Having said that, it can be a bit complicated to set up if you don’t know what you’re doing. There is a fantastic ‘How to Install and Setup W3 Total Cache for Beginners’ guide over at WPBeginner that you can use to help you.
After looking at the W3 Total Cache plugin on ‘Smart Party Planning’, it’s clear to see what was happening, as all the options had been turned on, but hadn’t been properly set up. Using the guide that I mentioned, I simply set up the plugin for the site.
I also noticed that Catherine hadn’t set up the CDN settings properly in W3 Total Cache, despite the fact that she has set-up a MaxCDN account. Again, this is very easy to do as it isn’t the easiest of things to set-up.
Thankfully there is a fantastic guide here – ‘Setup MaxCDN with W3 Total Cache’, that you can use to help you.
JetPack by WordPress.com
JetPack is a very popular plugin that people use on their sites. It allows you to use many of the great features from WordPress.com on your self-hosted WordPress site.
The problem with JetPack is that it is a very slow plugin and this is because when you install it, you install ALL of the modules that come with it. Now, that wouldn’t be a problem if you actually used all the modules, but the vast majority of people don’t. So in effect, you are running all these great features (which take resources and slows down your site) when you may only be using the odd one or two.
Checking the ‘Smart Party Planning’ JetPack plugin, it’s no surprise to see that all the modules are activated and running, which is why it is slowing down the site so much.
There is a simple way to fix this though and that is to deactivate all the modules you don’t need. Simply click onto your JetPack tab in the WordPress Dashboard, find the modules that you don’t want, click “Learn More” and then “Deactivate”. Do that for ALL the modules you don’t need (the more the better).
WooCommerce is another fantastic plugin that you can use that makes selling products on a site really easy.
Again, the problem is with this plugin that it is quite a heavy resource user, causing it to slow down your site. That doesn’t mean you shouldn’t use it, but simply that you need to know how.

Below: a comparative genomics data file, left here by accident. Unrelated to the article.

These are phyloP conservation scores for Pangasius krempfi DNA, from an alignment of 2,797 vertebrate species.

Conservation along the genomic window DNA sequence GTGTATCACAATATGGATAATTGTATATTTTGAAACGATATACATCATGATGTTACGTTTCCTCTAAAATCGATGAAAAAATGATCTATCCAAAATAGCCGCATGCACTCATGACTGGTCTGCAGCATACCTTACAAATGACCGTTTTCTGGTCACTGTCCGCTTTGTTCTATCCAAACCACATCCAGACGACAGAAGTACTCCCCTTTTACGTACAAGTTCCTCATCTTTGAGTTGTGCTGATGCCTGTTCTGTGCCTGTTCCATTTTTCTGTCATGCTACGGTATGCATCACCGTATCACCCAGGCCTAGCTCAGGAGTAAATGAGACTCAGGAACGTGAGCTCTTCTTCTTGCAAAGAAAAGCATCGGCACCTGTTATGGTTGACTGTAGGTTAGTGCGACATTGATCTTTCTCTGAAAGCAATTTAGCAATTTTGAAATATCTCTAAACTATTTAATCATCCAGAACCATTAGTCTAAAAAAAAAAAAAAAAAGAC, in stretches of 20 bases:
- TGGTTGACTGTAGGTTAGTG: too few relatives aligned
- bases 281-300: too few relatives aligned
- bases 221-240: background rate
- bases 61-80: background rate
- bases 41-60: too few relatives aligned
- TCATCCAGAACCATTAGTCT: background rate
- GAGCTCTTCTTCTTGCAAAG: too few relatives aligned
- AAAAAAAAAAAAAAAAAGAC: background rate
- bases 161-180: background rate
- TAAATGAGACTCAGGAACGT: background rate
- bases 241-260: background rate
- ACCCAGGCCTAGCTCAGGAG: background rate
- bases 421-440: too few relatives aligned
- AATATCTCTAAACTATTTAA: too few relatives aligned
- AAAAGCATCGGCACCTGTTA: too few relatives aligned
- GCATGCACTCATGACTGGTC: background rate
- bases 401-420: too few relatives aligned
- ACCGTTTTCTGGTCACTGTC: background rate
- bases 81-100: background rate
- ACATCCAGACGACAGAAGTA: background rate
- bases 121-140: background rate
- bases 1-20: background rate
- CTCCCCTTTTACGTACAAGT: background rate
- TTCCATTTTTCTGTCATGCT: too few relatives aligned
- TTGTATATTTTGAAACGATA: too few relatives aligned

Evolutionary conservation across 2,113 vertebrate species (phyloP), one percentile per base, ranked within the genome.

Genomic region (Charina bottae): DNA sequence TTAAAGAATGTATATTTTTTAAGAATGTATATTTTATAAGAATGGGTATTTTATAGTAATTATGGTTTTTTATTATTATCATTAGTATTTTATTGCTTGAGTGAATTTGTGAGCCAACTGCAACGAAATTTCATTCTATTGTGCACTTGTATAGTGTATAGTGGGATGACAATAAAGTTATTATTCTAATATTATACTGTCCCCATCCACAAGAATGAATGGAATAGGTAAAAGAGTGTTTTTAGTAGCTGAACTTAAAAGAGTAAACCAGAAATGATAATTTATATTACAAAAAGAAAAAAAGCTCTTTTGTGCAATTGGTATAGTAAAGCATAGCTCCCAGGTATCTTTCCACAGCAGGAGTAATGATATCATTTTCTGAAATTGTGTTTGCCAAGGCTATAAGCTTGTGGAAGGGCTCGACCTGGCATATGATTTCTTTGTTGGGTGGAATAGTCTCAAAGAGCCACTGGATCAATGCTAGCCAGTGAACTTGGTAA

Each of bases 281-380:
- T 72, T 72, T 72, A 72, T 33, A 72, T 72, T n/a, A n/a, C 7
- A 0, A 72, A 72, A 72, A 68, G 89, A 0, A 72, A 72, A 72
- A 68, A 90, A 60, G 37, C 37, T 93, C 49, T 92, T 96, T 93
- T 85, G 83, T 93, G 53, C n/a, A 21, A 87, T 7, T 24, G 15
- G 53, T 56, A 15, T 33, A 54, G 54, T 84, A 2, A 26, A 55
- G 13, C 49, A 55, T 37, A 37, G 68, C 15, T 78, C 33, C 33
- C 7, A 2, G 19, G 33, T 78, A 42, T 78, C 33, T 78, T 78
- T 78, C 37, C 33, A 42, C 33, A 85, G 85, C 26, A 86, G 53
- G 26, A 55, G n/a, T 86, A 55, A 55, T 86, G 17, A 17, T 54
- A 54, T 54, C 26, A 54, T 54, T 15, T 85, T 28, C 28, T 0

Instead of simply adding it to your existing site, you can create a subdomain for your site and set it up there (i.e. ‘shop.example.com’). This way, by keep the two separate, you can take the pressure off your blog by not having to load the plugin on all your pages and similarly not have your blog loading up on your shop site.
Thankfully Catherine has only just added this plugin, so has not really finished setting this up yet. Therefore I will help her to set up a subdomain at a later date. For the purpose of this post, I simply deactivated and removed the plugin.
WordPress Backup To Dropbox
Making sure that you backup your website is VERY important (I can’t stress that enough). If anything ever goes wrong, and believe me it probably will at some point, you will have a backup of your site that you can load up and work from again.
This plugin must be really important then. Well, no actually!
Like I say, backing up your site is very important, but doing it directly from your site can slow it down quite a bit. You want all the resource you have to be used to load up your site to visitors, not doing other things behind the scenes.
So instead of using a plugin to backup your site, set it up to automatically backup via your Hosting provider. Here is a great tutorial that you can follow for backing up your site on HostGator.
Now that we have looked at the plugins, let’s take a look at the issues raised by the Google PageSpeed test.
We looked earlier at Google PageSpeed and saw that they grade each of their issues into High (H), Medium (M) and Low (L). We want to start by focusing on the High (H) priority issues first.
The three High (H) priority issues that we have on ‘Smart Party Planning’ are;
- Improve Server Response Time
- Serve Scaled Images
- Optimize Images
It’s clear to see that images are a bit of a problem, so it’s best that we start with them. By optimizing them and displaying them at the right scale, it will have an improved impact on our server response time. It’s like killing three birds with one stone (well that’s the theory anyway).
After having a closer look at Catherine’s site, it’s clear to see the issue that is happening here. We are seeing too many images that have to be scaled down to fit on the page. Now, there is nothing wrong with having images scaled down, many sites (mine included) do this for post thumbnails. The problem occurs when images are so HUGE that they need to be scaled down a lot.